Jonathan Edwards

On the Air with Jonathan Edwards: Jonathan Edwards has been writing hit songs and playing for audiences all over the country for almost five decades. He has lived in 18 zip codes and released the same number of albums. His most recent is Tomorrow’s Child, which was created with the help of musical greats Darrell Scott, Vince Gill, Shawn Colvin, Jerry Douglas, and Alison Krauss.

How did you become interested in music?

My adopted mom was a preacher’s daughter, so we were always involved with church. She was always getting me to sing and there was always a piano in the house. I grew up on gospel music. I remember singing a solo in our huge church sanctuary when I was eight years old. It was a profound feeling to have. I picked up the guitar in military school, and if so many things didn’t make sense in my life, all of a sudden something made sense.

You’re known for the song “Sunshine,” which was released in 1971. The upbeat sound of this song was an interesting contrast to the subject matter, which reflected what was going on in American culture.

I was deemed a behavioral problem in public school, so I found myself in military school and got acquainted with the military—and disenchanted with it at the same time. My dad was an ex-FBI agent and I narrowly survived a draft board preinduction physical. With all those things in my mind, I had this little folk melody running through my head and those words just spilled out. Very few people really understood that it was a war protest song. I was tired of the direction that our government was taking on our behalf. It’s a volunteer military force now, but it wasn’t at that time, it was conscription. It is terrifying to think of and that’s the culture we lived in in the late 1960s and early 1970s.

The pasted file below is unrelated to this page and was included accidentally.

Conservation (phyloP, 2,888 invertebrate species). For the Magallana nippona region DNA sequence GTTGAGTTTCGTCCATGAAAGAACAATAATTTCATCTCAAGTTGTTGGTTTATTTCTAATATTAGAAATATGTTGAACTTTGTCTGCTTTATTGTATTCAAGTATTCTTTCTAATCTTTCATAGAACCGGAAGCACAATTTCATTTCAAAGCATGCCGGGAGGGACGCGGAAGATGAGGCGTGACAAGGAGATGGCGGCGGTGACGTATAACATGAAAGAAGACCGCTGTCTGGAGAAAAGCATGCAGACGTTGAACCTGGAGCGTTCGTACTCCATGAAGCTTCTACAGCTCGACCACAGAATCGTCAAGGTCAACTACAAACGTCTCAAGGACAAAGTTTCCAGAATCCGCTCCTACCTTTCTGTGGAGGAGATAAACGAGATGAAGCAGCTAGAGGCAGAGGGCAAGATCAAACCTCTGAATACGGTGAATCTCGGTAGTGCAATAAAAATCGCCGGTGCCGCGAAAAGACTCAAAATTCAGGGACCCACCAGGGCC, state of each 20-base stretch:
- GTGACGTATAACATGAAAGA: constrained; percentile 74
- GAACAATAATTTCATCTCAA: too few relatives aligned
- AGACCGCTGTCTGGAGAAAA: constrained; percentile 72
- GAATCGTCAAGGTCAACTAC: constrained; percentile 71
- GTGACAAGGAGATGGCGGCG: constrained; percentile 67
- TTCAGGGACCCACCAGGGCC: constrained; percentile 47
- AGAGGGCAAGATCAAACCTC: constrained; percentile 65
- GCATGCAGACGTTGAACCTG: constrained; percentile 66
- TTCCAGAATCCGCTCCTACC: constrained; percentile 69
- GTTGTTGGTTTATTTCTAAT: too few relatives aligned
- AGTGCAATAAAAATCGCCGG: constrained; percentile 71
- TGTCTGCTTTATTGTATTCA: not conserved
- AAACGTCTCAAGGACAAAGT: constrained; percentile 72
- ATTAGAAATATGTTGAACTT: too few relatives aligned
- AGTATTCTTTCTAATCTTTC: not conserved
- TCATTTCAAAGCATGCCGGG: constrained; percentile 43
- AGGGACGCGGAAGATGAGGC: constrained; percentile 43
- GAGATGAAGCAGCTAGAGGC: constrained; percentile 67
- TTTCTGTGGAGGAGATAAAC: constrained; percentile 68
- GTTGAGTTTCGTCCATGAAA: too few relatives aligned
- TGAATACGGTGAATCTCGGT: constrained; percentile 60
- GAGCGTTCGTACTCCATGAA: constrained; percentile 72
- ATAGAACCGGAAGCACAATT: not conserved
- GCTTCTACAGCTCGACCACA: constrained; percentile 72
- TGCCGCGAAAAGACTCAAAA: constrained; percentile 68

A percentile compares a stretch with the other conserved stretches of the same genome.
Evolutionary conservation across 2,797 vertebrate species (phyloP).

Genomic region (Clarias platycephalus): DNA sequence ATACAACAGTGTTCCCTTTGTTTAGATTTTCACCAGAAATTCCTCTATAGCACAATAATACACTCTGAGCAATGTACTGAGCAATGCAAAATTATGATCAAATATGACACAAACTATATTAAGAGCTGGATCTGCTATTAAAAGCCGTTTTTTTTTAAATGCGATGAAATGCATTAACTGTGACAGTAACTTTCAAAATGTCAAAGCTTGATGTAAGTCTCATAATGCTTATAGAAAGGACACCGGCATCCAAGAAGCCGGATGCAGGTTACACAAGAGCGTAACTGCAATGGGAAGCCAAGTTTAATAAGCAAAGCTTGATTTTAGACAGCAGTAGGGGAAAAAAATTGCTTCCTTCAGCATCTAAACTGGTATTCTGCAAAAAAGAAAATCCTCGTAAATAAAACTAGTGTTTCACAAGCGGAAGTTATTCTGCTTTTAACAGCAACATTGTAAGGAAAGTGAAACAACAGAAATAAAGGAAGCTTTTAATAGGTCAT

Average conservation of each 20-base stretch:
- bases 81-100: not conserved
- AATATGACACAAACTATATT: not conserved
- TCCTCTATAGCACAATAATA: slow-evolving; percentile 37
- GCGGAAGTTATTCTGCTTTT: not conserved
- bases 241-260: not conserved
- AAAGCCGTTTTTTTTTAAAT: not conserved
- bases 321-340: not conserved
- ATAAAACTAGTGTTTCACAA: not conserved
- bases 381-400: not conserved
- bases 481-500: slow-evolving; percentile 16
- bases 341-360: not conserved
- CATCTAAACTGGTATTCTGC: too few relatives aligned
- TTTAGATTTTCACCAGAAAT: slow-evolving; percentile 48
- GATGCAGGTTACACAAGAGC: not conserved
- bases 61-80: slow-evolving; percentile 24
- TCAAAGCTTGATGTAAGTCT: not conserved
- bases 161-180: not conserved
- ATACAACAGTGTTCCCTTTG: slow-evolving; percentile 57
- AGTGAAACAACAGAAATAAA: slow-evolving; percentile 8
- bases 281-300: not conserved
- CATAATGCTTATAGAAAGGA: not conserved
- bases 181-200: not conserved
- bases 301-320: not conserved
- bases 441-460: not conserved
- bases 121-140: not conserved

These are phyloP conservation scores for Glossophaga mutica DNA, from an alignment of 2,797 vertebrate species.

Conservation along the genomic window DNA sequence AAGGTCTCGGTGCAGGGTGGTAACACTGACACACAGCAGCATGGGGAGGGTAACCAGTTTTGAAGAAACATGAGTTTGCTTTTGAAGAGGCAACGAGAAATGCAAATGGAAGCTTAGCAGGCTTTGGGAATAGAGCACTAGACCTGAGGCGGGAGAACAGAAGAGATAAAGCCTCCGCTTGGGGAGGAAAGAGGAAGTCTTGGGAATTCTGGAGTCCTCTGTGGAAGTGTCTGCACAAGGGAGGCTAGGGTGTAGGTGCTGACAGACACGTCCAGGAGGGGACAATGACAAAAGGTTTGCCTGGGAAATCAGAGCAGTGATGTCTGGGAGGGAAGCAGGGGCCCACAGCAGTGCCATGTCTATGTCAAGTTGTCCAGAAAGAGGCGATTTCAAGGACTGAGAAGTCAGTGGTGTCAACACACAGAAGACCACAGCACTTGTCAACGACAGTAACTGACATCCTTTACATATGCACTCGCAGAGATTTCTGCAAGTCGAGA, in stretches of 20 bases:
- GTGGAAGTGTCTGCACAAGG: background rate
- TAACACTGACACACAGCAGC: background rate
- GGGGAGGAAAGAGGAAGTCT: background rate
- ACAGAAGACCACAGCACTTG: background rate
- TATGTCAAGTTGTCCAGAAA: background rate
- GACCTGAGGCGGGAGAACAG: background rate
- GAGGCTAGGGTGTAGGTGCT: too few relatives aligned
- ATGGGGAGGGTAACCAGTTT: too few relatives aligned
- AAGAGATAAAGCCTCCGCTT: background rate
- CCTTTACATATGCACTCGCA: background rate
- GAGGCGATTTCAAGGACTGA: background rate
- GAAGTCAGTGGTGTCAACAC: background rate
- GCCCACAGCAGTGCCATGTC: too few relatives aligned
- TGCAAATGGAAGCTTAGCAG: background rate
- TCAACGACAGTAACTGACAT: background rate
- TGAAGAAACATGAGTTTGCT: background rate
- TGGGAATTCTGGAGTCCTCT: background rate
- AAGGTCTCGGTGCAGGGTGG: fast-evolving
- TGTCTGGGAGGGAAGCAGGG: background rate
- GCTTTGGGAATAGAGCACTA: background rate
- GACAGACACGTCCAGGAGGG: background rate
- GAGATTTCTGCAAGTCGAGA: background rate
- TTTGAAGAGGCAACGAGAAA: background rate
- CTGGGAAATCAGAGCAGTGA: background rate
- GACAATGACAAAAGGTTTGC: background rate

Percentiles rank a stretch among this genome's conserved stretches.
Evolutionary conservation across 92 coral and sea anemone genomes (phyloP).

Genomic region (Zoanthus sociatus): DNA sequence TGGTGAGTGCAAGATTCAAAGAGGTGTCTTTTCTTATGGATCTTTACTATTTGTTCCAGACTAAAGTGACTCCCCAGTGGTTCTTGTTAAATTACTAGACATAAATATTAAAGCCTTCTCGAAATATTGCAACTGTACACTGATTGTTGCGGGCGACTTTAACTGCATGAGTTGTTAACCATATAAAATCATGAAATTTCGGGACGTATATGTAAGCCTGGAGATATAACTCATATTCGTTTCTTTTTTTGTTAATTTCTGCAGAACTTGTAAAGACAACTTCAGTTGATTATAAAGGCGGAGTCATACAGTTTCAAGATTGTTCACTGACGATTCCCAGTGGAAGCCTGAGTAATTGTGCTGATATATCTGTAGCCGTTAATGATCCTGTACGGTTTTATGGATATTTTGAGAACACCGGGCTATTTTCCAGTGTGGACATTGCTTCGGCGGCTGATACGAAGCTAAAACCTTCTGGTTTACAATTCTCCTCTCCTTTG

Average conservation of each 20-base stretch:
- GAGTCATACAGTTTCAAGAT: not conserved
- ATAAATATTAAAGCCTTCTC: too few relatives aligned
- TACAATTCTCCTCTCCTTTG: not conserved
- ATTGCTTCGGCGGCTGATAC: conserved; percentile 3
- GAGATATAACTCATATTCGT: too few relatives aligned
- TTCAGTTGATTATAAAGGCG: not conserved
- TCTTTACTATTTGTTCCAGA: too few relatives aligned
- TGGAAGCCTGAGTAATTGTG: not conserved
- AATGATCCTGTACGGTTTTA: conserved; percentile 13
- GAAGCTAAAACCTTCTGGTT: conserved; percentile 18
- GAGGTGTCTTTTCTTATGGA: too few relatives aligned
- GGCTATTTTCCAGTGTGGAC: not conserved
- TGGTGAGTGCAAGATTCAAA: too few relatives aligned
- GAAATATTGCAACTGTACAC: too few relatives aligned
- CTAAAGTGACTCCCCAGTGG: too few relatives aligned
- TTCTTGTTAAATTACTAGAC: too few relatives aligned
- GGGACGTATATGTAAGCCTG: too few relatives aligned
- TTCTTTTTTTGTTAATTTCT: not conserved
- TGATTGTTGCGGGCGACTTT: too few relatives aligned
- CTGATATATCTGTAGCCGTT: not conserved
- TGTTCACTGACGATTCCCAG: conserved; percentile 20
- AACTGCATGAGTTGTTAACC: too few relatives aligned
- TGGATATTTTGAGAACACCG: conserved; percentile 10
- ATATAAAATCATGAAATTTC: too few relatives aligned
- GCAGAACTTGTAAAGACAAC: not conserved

What is your connection to Maine?

I always resonated with the Maine experience: hard-working people, real people. I love the summer here and the fall and spring, too, mud season, and all of it. I love the coastline and I just recently got rid of my boat, which was really hurting me last summer but I had no time. I’ve always hoped to get a chance to live here in Maine, and it happened.

There are a lot of people who are waiting to get to your stage of life so that they can finally “retire,” but you’re still just as active as ever.

I wake up every morning grateful and happy. I think it’s in great measure due to the fact that I’ve taken good care of my audiences all these years. I make sure that I give it all up every night that I can on stage and audiences respond to that, which encourages me to go even deeper. Even now I’m learning so much with every show I do.

How has your approach to music changed over the years?

My songwriting is getting much deeper and more personal and more meaningful. I used to write just anything that sounded good. There is a lot of merit to just letting your soul and spirit fly. I’m learning to sing better I think than I ever have and I’m listening far more accurately and from a more emotional level than I ever did before.

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